President Trump continued his war against the tech giants yesterday in two hot Tweets about Google, which he claims is biased against him.
After a Tweet in which he said Google is “rigged,” Trump posted a short video that depicts a screenshot of a Google search page that promoted President Barack Obama’s State of the Union address “for years” after he delivered it. The video shows no such promotion of Trump’s SOTU.
And beyond that, Trump has threatened to regulate Google if the company does not ensure that its search results are ideologically impartial in the results they return.
Google, naturally, denies the charge.
Wee Hours Twitter Blast
As is his custom, Trump launched a pre-dawn attack on Twitter, which he uses as a sort of multiple independently targetable reentry vehicle.
At 5:24 a.m. Wednesday, Trump averred that Google didn’t like him:
Google search results for “Trump News” shows only the viewing/reporting of Fake News Media. In other words, they have it RIGGED, for me & others, so that almost all stories & news is BAD. Fake CNN is prominent. Republican/Conservative & Fair Media is shut out. Illegal? 96% of results on “Trump News” are from National Left-Wing Media, very dangerous. Google & others are suppressing voices of Conservatives and hiding information and news that is good. They are controlling what we can & cannot see. This is a very serious situation-will be addressed!
At 1:55 p.m., under #StopTheBias, his Twitter account showed a short video: “FOR YEARS, GOOGLE PROMOTED PRESIDENT OBAMA’S STATE OF THE UNION ON ITS HOMEPAGE. WHEN PRESIDENT TRUMP TOOK OFFICE, IT STOPPED.”
After that, Trump warned the tech giants again at length: “Google is really taking advantage of a lot people.... That’s a very serious thing, and it’s a very serious charge.... What Google and what others are doing, if you look at what's going on at Twitter, if you look at what’s going on in Facebook, they better be careful because you can’t do that to people ... we have literally thousands of complaints coming in.... Google and Twitter and Facebook, they’re really treading on very, very troubled territory. And they have to be careful. It’s not fair to large portions of the population.”
Escalation of the War
The New York Times reported that Trump’s remarks “escalated a conservative campaign against the internet industry” because of its censorship of Alex Jones and Inforwars.com.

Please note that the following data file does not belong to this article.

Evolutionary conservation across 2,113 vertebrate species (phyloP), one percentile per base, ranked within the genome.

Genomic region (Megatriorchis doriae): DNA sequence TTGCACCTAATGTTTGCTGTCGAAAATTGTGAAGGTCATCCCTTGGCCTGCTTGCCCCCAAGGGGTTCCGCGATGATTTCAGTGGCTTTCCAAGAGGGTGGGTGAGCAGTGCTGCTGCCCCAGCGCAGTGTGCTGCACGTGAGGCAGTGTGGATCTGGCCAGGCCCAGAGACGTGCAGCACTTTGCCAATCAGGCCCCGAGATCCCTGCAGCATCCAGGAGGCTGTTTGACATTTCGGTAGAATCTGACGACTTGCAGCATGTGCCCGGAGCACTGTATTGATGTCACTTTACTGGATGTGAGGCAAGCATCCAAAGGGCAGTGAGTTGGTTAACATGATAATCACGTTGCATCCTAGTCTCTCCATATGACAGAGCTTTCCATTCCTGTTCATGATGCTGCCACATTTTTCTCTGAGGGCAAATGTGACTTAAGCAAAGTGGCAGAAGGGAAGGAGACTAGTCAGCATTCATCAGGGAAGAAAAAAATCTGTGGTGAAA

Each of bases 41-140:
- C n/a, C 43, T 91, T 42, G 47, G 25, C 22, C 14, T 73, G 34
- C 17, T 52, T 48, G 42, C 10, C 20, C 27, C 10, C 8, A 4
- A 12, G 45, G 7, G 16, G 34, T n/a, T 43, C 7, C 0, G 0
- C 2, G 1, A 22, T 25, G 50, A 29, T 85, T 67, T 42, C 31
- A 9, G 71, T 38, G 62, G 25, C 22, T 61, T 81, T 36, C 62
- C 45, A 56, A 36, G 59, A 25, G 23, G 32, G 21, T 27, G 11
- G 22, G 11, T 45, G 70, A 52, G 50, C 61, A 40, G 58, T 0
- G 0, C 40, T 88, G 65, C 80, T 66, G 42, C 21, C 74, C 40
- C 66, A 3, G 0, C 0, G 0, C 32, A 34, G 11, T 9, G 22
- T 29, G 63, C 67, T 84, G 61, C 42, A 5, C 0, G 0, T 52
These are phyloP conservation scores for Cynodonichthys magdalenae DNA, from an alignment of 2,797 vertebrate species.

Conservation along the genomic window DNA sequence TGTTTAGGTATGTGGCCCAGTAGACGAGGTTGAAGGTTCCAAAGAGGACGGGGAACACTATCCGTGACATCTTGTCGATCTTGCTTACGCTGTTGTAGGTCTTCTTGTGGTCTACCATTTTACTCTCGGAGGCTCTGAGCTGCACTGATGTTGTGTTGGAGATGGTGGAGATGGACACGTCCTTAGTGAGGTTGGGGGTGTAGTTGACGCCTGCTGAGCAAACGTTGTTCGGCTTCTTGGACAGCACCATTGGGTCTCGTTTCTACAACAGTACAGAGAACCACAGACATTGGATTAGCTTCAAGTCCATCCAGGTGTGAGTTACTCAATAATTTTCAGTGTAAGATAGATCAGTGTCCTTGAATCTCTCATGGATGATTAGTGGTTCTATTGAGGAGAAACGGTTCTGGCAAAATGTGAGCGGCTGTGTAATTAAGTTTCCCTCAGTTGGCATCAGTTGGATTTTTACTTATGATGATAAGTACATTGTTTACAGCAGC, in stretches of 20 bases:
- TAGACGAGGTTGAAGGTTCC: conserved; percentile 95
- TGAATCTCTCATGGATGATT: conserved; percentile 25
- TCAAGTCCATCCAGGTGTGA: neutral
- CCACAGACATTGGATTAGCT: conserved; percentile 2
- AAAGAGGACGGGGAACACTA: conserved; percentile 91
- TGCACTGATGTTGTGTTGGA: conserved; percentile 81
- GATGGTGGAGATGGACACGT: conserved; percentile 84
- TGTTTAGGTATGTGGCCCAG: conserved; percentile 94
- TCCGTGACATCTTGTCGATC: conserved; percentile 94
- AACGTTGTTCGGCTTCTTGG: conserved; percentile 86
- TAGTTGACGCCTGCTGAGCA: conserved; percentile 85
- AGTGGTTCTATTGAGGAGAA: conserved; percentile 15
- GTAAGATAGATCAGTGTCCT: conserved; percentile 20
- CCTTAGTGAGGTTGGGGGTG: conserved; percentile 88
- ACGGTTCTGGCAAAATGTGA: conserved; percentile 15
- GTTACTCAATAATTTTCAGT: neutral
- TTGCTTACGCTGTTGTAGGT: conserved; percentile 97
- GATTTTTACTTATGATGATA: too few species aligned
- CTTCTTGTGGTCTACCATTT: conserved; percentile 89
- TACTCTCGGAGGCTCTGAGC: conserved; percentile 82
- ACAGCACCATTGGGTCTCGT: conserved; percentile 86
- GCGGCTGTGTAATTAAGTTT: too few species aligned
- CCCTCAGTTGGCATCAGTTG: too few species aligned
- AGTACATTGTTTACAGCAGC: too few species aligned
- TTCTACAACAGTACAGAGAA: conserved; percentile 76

That censorship isn’t helping their cause, and the Times observed, neither is the perception that the tech tycoons and their bazillion-dollar companies have too much power.
The president’s tweets landed at a difficult moment for the tech industry. There is a growing sense across the political spectrum in the United States and in other countries that something must be done to rein in their influence.
Executives from many of the largest internet companies will face questions next week at a Senate Intelligence Committee hearing about their efforts to prevent foreign meddling in the midterm elections in November, a follow-up to congressional hearings held after the 2016 elections. Sheryl Sandberg, Facebook’s chief operating officer, and Twitter’s Jack Dorsey are scheduled to testify in front of the committee.
Google has also been called to testify. Richard Burr, a Republican from North Carolina and the chairman of the Senate committee, has asked Google to send Sundar Pichai, its chief executive. So far, the company has offered to send Kent Walker, its senior vice president of global affairs.
Mr. Burr said he was unlikely to subpoena Mr. Pichai to testify, but that his absence would signal that Google was choosing “not to participate” and be “part of the solution.”
Meanwhile, Trump’s chief economic guru, Lawrence Kudlow, said the administration might well attempt to regulate Google. “We’re taking a look at it,” he said.
The Washington Post suggested that Trump could “go after Google” in four ways. First, he could use his “bully pulpit” to continue attacking the giant and turn the public against it. Second, he could push Congress to probe Google, or, third, he could urge the Federal Trade Commission and Justice Department to probe the company’s practices. Fourth, he could encourage third parties to sue the company.
The company’s iron grip on the Internet is almost total, and in a sense, frightening. Google controls nine of every 10 searches on the Internet, but, of course, denies bias in returning results.
Google takes into account signals including a user’s geographic location and browsing history, which is why Trump’s search results look different from what another user might see. Social media platforms differ from a search because information on social media is circulated through friends and brands that users choose to follow.
Riva Sciuto, a spokeswoman for Google, said that when users “type queries into the Google Search bar, our goal is to make sure they receive the most relevant answers in a matter of seconds. Search is not used to set a political agenda, and we don’t bias our results toward any political ideology.”
But Google’s algorithm is shrouded in secrecy.
Image: screenshot from twitter.com/realDonaldTrump